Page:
The CBI/SCSI Residential Property Price Survey is a quarterly sentiment survey of estate agents, auctioneers and surveyors, as well as those with a more indirect interest in the industry such as economists, market analysts and academics. While the main focus is on participants’ house price expectations, it also canvasses opinion on the factors underlying these and on the level of sales activity. The survey is a snapshot of respondents’ expectations at a particular point in time and so can provide only limited information about possible future property price developments. The survey also provides a measure of uncertainty regarding those expectations, which is a useful complement to the available information on the domestic property market.
• While majority expect increase there has been a marked shift in responses towards price decreases or stagnation across national and Dublin markets.
• Higher proportions of Dublin-based respondents anticipate a price decrease over the medium-to-long term horizon than elsewhere. • The median degree of expected price inflation nationally is 5 per cent (+1 Year) and 8 per cent (+3 Years). Dublin expectations have moderated from 7 per cent to 2 per cent (+1 Year), while +3 Year expectations have eased from 15 to 6 per cent since the previous survey.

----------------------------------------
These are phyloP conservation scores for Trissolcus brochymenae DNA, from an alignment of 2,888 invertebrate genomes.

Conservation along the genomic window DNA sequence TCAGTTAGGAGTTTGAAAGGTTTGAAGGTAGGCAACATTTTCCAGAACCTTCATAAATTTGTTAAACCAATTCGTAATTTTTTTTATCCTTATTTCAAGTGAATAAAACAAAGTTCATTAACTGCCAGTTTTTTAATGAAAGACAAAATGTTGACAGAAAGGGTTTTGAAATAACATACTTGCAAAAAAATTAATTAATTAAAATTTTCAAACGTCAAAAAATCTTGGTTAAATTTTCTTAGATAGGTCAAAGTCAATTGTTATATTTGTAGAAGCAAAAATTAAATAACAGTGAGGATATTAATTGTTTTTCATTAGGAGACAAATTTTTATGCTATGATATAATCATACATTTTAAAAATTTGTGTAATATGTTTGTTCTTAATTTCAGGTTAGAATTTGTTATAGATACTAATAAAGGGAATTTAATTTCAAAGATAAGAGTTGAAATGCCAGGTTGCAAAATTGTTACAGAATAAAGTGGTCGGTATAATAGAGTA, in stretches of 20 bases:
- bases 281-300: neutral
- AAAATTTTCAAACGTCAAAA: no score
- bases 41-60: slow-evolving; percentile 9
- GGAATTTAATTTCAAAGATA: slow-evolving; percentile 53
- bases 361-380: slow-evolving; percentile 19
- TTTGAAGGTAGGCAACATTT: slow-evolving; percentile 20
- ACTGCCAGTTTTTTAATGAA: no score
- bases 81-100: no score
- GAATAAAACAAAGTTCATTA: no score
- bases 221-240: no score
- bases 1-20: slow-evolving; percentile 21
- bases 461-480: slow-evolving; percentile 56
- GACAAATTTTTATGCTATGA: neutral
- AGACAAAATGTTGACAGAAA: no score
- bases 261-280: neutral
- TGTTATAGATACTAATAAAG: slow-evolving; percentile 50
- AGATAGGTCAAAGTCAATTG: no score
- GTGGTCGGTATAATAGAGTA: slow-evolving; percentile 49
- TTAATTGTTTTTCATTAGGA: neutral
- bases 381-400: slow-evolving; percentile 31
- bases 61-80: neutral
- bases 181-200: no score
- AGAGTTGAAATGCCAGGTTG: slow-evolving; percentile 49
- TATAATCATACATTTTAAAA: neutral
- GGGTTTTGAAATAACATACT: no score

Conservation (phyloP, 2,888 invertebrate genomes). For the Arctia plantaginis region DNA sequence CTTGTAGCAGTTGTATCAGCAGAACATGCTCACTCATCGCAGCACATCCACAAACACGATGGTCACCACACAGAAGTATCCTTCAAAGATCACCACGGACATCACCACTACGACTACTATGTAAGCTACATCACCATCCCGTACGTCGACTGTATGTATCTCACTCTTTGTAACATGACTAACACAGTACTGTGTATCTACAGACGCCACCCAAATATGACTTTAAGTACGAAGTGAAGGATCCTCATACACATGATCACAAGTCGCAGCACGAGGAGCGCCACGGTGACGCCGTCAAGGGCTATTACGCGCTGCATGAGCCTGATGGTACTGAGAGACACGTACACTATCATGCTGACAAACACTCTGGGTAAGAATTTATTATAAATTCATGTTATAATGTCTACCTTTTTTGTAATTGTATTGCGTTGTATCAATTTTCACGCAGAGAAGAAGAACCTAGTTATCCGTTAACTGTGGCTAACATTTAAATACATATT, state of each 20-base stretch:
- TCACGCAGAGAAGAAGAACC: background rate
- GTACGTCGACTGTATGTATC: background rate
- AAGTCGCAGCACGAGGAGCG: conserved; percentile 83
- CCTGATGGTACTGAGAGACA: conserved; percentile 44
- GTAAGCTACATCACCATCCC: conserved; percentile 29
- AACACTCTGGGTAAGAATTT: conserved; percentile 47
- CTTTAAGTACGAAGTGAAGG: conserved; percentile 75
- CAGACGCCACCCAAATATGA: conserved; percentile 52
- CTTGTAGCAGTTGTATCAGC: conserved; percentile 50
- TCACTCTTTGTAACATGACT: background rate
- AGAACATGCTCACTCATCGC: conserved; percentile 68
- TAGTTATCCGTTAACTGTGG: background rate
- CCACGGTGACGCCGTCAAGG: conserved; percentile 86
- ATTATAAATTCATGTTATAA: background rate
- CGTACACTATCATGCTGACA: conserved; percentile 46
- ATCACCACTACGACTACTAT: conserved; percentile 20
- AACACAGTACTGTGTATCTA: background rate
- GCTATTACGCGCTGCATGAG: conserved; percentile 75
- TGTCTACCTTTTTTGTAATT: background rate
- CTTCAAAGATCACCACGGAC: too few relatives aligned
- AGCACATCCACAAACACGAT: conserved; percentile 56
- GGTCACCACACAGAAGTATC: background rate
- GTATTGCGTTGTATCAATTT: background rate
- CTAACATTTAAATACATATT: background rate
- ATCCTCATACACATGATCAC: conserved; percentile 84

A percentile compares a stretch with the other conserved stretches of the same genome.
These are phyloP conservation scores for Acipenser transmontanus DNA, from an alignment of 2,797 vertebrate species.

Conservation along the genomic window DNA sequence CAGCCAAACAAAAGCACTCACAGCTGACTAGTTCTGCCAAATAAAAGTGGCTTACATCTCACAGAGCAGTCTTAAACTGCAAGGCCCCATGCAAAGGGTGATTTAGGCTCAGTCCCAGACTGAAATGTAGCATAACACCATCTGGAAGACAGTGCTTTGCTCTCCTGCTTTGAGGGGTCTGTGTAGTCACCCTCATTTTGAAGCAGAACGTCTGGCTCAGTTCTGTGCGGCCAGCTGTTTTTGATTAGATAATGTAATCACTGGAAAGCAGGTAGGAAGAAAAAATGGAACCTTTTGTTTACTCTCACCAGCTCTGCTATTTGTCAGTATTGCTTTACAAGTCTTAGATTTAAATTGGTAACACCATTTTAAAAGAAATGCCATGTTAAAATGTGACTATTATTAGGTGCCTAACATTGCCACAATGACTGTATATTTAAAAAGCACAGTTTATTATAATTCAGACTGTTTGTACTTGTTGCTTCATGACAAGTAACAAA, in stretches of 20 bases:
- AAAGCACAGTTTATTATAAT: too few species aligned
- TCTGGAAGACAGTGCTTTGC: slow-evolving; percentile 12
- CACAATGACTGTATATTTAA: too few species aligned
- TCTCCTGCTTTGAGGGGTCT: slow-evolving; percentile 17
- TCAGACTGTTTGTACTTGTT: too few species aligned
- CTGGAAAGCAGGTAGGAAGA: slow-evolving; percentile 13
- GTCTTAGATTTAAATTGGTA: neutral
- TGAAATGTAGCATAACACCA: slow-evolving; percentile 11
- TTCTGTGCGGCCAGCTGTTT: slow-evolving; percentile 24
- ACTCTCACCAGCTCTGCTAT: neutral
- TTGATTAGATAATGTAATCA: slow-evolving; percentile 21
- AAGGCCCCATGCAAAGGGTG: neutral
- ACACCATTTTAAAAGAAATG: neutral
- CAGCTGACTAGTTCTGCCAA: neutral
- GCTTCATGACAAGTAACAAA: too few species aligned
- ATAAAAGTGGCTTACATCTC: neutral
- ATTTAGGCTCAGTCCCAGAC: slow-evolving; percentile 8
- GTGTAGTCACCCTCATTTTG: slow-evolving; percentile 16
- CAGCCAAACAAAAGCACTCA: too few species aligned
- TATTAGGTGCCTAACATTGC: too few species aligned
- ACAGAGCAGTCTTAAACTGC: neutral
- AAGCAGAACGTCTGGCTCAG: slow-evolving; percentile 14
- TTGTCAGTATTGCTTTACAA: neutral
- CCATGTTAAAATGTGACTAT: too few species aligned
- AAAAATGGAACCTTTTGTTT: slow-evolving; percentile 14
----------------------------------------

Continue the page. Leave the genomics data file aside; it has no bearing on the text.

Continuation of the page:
• The availability of bank credit was deemed to be the primary factor behind the anticipated price changes both nationally and in Dublin. ‘Other’ issues, including level of interest rates and the perception of value, was ranked as the second-most cited reason. • Our index of sales activity exhibits a decrease for the fifth consecutive survey from 52 to 49 per cent, indicating a contraction in the level of sales activity (> 50 means expansion in activity, < 50 means contraction).
• The complexity and restrictiveness of rental market legislation was cited as the primary factor influencing the number of BTL properties coming onto the market (34 per nationally and 53 per cent for Dublin-based respondents).
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Peter Byrne on Wednesday, April 7, 2021 in News & Updates